• @CrossRoads even if I watched the Simpsons occasionally I don't recall those people... – Medi1Saif Jul 13 at 9:02
  • @Medi1Saif Then it's already too late for you... – Caleb Mauer Jul 13 at 18:14

There are a few underground cities that I can think of, some may fit your requirements better than others. If you consider tunneling into rocks, then Petra would be a very large city that was built into the cliffs and ground. If you are only considering cities that are entirely under the ground, Naours France has an underground city that was built in an old Roman quarry and occupied in the middle ages. It has enough space to host several thousand people and several churches, wells, bakeries, wine presses, etc...

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    Naours sounds good! Petra was in my -unexpressed- exclusion list. Wasn't Naours "started" by the Romans, I was a bit unclear about whether it was a completed in earlier ages... – Medi1Saif Jul 12 at 13:37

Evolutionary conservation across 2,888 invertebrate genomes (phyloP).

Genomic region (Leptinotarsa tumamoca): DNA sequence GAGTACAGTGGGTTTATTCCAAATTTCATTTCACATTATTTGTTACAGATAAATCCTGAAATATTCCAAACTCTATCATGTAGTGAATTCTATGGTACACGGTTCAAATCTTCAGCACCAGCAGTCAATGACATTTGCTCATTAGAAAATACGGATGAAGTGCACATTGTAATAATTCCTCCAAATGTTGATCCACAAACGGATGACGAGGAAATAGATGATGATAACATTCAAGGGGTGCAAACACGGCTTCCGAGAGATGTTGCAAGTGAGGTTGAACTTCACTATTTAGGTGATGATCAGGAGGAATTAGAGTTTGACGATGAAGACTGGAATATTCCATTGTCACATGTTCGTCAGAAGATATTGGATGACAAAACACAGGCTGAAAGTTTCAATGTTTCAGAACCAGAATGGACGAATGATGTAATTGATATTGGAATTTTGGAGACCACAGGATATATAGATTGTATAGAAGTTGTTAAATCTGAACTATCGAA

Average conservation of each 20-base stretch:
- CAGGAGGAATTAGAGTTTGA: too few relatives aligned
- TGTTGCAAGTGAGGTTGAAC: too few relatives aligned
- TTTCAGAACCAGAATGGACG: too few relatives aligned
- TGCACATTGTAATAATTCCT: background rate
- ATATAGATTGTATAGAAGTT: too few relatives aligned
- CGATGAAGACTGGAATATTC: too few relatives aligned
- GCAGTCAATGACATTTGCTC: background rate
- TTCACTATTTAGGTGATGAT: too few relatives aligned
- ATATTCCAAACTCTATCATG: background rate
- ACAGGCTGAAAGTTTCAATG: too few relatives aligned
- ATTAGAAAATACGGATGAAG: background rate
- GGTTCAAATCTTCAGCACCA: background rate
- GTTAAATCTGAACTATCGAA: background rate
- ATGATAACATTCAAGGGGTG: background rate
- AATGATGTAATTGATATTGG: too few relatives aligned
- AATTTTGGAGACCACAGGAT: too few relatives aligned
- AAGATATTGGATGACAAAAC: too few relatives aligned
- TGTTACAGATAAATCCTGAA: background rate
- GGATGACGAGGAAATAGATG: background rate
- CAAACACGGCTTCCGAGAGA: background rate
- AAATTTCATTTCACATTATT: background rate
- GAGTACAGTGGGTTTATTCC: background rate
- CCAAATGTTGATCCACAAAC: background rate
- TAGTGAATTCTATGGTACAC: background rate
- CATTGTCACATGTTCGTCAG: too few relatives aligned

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    From what i remember Naours was an old Roman mine that was taken over several times throughout history, but it reached its peak population in the 1600s. I added some sources that have more information about it. – ed.hank Jul 12 at 13:49

Dating in its origins from the 2 millenium BCE and still inhabited by up to 40 million people today:

The first type of yaodong were underground dwellings that date back to the 2nd millennium BC, China's Bronze Age, and according to Chinese tradition, the Xia Dynasty. Chinese scholars generally believe that this type of habitat has developed mainly from the Han dynasty (206 BC to 220 AD), along with a progressive improvement of construction techniques to the dynasties Sui (581 to 618) and Tang (618 to 907). But it is during the dynasties Ming (1368 to 1644) and Qing (1644 to 1912) that the pace of construction reached its peak.